Drawing inspiration from sources including art, architecture, the movement of the human body and science, Iris van Herpen creates cutting-edge fashion using a combination of traditional craftsmanship and innovative technology.
And though van Herpen’s name may not be well-known to the average fashion-loving consumer, fashion-forward singers including Lady Gaga, Björk and Beyoncé have all worn her creations.
Iris van Herpen: Transforming Fashion, a new exhibition at Atlanta’s High Museum of Art, features 45 pieces pulled from 15 of the Dutch artist’s collections designed between 2008 and this year. Organized chronologically, it gives visitors insight into the evolution of the young designer’s career.
Many of the couture pieces look like costumes from a futuristic science fiction movie, with dramatic flourishes created from unexpected materials and contrasting textures.
The pieces are displayed on custom mannequins in such a way that visitors can walk around and see them from every angle because they are as much sculpture as clothing, said High curator of decorative arts and design Sarah Schleuning.
Van Herpen, 31, said people sometimes assume she is inspired by technology, but that is not the case. Rather she sees technology as a tool to help her achieve the physical representation of ideas in her head, she said.
“Often my inspiration doesn’t come from something visual,” she said. “Often I’m inspired by things that are invisible to us, like magnetic motion or electricity.”
Her creative process often includes collaborations with other artists, designers, architects and scientists. Once she has an idea in her head, she experiments to see whether it can best be executed by hand or using more high-tech methods, like 3-D printing.
The first 3-D printed piece she sent down a runway was from a collection called Crystallization in July 2010. It was inspired by the way limestone deposits harden. The cream-coloured polyamide material extends out from the torso in ridged loops, and thin strips of acrylic stick out from the waist of a matching short leather skirt in a way that mimics water squirting out from a fountain.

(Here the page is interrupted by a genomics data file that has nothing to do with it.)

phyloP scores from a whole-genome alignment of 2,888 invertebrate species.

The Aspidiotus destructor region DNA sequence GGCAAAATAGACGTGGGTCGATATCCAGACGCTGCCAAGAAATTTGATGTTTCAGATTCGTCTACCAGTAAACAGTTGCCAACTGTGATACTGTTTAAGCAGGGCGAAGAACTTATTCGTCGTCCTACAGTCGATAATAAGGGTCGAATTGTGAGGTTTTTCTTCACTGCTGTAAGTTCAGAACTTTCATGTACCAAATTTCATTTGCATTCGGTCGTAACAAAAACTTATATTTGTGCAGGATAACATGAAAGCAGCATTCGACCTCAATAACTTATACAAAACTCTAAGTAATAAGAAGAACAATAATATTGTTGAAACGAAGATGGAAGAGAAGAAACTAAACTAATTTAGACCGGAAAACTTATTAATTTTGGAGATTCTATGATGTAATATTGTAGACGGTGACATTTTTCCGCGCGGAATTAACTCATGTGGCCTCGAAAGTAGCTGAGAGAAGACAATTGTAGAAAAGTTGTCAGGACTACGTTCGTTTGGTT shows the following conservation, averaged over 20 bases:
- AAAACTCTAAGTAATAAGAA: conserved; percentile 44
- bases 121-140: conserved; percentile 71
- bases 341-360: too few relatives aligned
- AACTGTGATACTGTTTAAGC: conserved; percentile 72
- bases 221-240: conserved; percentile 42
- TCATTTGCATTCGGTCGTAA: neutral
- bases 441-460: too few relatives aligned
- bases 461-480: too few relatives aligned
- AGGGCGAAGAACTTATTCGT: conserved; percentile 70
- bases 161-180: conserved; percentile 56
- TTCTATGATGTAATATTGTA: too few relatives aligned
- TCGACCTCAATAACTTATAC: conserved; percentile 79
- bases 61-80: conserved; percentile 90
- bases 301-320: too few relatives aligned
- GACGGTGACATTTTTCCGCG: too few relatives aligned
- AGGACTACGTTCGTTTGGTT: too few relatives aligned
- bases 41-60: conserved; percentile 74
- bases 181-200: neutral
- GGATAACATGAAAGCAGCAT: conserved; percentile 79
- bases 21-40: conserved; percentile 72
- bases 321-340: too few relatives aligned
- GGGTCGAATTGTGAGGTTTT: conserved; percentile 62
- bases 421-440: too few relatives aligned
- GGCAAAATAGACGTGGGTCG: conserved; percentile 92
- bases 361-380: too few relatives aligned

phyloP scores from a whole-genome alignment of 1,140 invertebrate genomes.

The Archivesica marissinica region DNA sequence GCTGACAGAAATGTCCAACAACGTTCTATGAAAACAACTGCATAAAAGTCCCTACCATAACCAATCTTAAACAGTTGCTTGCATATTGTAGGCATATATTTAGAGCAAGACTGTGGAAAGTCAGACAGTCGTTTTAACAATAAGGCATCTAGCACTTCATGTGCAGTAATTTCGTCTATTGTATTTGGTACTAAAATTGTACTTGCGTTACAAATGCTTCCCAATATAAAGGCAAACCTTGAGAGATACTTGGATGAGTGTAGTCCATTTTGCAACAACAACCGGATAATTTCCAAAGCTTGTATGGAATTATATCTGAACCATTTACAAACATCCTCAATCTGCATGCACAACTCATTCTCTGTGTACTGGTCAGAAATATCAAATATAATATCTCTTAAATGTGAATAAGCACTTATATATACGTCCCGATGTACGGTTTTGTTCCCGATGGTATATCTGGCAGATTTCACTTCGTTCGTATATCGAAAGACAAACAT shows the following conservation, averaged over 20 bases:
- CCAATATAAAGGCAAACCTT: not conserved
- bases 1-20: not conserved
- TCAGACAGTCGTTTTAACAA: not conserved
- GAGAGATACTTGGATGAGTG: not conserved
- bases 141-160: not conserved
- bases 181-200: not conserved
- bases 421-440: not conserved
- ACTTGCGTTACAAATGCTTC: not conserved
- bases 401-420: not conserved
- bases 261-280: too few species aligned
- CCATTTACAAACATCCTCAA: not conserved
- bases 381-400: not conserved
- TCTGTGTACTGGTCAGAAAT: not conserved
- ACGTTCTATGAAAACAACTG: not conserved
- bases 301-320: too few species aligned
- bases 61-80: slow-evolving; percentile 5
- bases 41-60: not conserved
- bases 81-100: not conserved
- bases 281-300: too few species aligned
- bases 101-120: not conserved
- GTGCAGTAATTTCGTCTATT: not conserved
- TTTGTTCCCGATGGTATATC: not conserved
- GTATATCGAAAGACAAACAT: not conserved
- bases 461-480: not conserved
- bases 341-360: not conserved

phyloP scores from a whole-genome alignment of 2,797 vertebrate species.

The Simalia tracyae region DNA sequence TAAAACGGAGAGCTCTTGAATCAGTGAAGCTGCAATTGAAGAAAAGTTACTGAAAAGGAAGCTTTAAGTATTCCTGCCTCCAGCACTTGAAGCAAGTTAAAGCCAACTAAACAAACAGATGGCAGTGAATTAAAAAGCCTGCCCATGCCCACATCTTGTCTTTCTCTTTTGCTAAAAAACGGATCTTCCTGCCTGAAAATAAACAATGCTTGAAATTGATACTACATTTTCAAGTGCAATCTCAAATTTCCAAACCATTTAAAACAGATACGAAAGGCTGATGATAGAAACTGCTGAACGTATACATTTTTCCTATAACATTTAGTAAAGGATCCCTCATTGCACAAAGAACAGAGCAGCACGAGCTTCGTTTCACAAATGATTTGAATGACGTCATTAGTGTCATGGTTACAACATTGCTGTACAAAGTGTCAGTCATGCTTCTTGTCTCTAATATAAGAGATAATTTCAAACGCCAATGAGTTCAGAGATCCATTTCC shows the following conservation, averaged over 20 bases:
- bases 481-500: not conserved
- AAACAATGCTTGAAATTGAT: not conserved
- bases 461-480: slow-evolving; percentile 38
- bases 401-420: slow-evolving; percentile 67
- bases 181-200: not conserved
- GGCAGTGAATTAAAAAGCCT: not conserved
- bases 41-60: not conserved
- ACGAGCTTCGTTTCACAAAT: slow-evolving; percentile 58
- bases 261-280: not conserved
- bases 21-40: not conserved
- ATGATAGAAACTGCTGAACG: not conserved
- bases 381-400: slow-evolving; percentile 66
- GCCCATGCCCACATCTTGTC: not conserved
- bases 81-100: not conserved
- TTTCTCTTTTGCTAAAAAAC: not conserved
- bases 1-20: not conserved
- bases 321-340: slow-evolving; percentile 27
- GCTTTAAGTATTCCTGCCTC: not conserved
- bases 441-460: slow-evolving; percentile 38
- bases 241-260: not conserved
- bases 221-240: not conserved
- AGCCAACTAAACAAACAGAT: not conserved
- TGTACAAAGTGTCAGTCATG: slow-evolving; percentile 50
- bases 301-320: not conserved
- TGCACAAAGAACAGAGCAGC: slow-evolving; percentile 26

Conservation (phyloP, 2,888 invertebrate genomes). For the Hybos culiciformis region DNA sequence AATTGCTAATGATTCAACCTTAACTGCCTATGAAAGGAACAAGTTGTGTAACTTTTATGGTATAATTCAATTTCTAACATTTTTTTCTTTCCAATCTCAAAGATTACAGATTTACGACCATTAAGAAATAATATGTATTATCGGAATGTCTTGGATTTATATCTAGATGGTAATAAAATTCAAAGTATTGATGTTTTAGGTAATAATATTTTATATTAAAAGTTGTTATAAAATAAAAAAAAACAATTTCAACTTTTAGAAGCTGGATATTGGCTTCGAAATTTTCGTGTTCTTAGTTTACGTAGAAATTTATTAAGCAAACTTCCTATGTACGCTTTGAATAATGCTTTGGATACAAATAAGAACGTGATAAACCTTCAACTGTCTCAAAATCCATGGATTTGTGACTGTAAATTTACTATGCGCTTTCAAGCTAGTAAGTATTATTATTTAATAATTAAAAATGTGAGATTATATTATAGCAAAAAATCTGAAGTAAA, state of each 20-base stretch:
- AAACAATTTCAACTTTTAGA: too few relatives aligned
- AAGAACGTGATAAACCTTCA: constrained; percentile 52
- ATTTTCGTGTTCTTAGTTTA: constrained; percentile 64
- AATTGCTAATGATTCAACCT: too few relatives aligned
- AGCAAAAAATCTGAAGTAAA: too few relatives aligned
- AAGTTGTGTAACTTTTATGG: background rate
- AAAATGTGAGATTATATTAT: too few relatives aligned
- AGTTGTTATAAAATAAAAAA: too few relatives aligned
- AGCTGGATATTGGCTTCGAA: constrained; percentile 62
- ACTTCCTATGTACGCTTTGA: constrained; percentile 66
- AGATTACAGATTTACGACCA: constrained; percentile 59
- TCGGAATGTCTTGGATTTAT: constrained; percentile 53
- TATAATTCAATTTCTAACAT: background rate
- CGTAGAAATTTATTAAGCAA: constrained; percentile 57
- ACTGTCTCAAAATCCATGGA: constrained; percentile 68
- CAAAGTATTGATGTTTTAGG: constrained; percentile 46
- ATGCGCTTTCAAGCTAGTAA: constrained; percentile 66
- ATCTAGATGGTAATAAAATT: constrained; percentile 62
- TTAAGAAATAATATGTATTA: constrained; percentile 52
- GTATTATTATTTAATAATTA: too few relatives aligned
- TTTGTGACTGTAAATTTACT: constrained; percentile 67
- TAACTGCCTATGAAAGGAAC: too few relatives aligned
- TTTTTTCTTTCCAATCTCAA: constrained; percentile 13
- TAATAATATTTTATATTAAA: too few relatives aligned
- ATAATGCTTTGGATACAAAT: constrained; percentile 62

In the same collection is a water-inspired dress. A simple iridescent beige leather sheath with columns of ruffles and draped in metal chains is accented by a giant plastic collar that makes it look as if someone came up and threw a bucket of water on the model and that splash is frozen in time.
One of the most remarkable pieces in the exhibition, which the High recently acquired, is from van Herpen’s spring 2015 collection, Magnetic Motion. It looks like a delicately carved ice sculpture. The structures are so fine and delicate that the technicians at the company that printed it for her initially didn’t think it would be possible to create with a 3-D printer using the transparent resin she wanted.
The result is a stunning short strapless dress that hinges open along one side and snaps onto the model. Like many of the other pieces in the exhibition, it’s hard to imagine how it looks on a human body. Luckily, a video in a side gallery showcases six of her runway shows so visitors can see the outfits on models and watch the extraordinary way they move.
Made from materials that include woven metal gauze, the metal ribs of children’s umbrellas, leather, laser-cut acrylic, foil, stones, cotton and more, the dresses scream to be touched, and the High is happy to oblige. There are samples of six materials from outfits in the exhibition, including the ice dress and water dress, both of which are made from hard, unforgiving plastic, as well as a rubber material that feels like the skin of a Halloween mask, a fine wire mesh that is surprisingly flexible and a mat of fastened-together umbrella ribs.
The show debuts Saturday at the High, where it ends May 15, and then will travel to the Grand Rapids Art Museum in Michigan (fall 2016), the Dallas Museum of Art in Texas (spring 2017), the Cincinnati Museum of Art in Ohio (fall 2017) and the Phoenix Art Museum in Arizona (spring 2018).
This article was written by Kate Brumback and The Associated Press from The Canadian Press and was legally licensed through the NewsCred publisher network.